I live in a neighborhood that is green through and through. Ancient, green, leafy oak trees and maples. Rolling hills and long, verdant hedges bordering properties and streets. Even the people are green: Many of the GreenSpace Alliance, who do such admirable work building awareness about and actually cleaning up the Muddy River and the Emerald Necklace, live here.
And the lawns. Oh, the lawns! When we first moved in, seven years ago, the very first thing I noticed was how beautifully manicured was my neighborhood of Pill Hill, how green was my valley, er, hill. Even before we closed on the house, I went over and weeded the lawn and garden-like masses of vegetation. My house had suffered years of neglect in the past two decades before we bought it, having been a boarding house for graduate students. The robust plant life here had been allowed to run wild, the worst of which was a wisteria (sounds aptly like “hysteria,” illustrative of its fervor to encroach on your shingles, windows and bricks). Ultimately, that venerable vine pulled down the entire back porch, with a little help from termites and carpenter ants. I don’t know if people realize that the carpenter ant can be just as invasive as the termite, but because its charming name conjures up cartoon-like images of a smiling six-legged creature with a tiny tool belt around his thorax, we don’t feel the same pang of fear as with the far more clinical and serious “termite.”
I felt, from the start, that I would never be able to keep up our end. With three growing sons and only one dependable income (for I am no Stephen King), every last dollar was already designated either for college, retirement or my nails, because I consider a manicure therapeutic.
So no lawn service for us. After all, my father had made my sister and me mow, rake and weed until we went off to college (and even now, he commands my sons to pick up twigs on his lawn). I would take care of the lawn myself.
I made a foray into the scary shed that had been under the vanquished porch, and was delighted to find a black, fairly new lawnmower. I rolled it out onto the driveway, knelt down and checked the fuel tank. There was even some gas in it! I pumped the little squooshy nubbin three magical times, yanked on the cord, and — after several tries and some kicking and swearing — I got the thing to start and I managed to cut my lawn. I had to drag it over the rocky steps along the side yard to get it to the front, but I thought I had done OK with that maneuver. The problem was, I didn’t realize what repeating this weekly would do to the blade underneath. A few weeks into the summer, the blade was bent beyond recognition and functioned more like a plow, making deep brown furrows in my lawn rather than cutting it.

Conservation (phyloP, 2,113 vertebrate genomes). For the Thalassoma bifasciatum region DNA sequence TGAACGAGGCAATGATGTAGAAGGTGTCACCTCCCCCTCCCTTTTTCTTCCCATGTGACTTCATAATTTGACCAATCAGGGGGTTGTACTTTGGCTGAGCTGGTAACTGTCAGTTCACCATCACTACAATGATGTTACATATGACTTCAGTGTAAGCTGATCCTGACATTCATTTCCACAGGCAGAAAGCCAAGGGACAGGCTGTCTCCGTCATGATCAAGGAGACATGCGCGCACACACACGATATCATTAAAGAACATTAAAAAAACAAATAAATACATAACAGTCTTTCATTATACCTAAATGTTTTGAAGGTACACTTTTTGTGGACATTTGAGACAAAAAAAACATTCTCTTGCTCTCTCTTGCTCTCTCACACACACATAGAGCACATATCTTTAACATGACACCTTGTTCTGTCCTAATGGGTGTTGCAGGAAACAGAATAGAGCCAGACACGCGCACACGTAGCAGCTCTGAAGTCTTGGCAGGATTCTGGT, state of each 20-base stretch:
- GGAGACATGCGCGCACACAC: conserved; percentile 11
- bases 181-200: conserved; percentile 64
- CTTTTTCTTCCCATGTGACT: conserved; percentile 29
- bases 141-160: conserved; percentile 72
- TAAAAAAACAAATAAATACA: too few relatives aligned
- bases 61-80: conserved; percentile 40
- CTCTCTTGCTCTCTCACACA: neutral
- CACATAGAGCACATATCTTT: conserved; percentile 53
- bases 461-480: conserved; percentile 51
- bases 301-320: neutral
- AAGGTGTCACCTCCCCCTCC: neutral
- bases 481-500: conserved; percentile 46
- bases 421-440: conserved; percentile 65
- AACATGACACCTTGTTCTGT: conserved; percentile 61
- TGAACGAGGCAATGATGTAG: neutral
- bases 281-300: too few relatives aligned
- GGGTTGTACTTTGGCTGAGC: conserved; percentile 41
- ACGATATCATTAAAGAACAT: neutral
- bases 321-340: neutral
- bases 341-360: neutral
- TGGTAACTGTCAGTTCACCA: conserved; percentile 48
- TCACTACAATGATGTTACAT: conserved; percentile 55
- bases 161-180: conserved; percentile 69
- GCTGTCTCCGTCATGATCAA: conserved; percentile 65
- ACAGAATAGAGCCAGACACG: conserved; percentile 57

I blame the deformed blade; but it is really the scary gasoline that changed everything for me. Once I ran out of gas in that little red jerrycan, I was faced with the task of filling it up at the gas station and transporting it home safely. I had seen the warnings on the tanks at the station about doing this. I also had my father’s voice in my head, about safety, to the point where I was not thinking straight. Rather than deal with my fuel phobia, I drove to Home Depot. I bought a push mower.
And the rest is history. Or botany. My push mower suits us. Like the house and yard (and the five of us), it is rickety in appearance, but actually made of tough stuff. It only cuts the grass it feels like cutting; the rest resists its rotary blade, and these I pull up by hand. It is safe to use, so that both my older boys, one of whom is autistic, can mow the lawn without fear of injury or anything blowing up. Dad highly approves of this, and it doesn’t hurt to still get his approval now, even though I’m no youngster.
But mostly, I do the mowing. I put on my son’s iPod, and I go. I sing while I cut. It takes an hour. I get a great workout. I completely enjoy myself, sweat, clippings and all. When it’s finished, my lawn looks neat and green — if you don’t look too close. My green neighbors are happy with my green behavior.
Perhaps the push mower even makes up for my SUV…
Copyright 2007, Susan Senator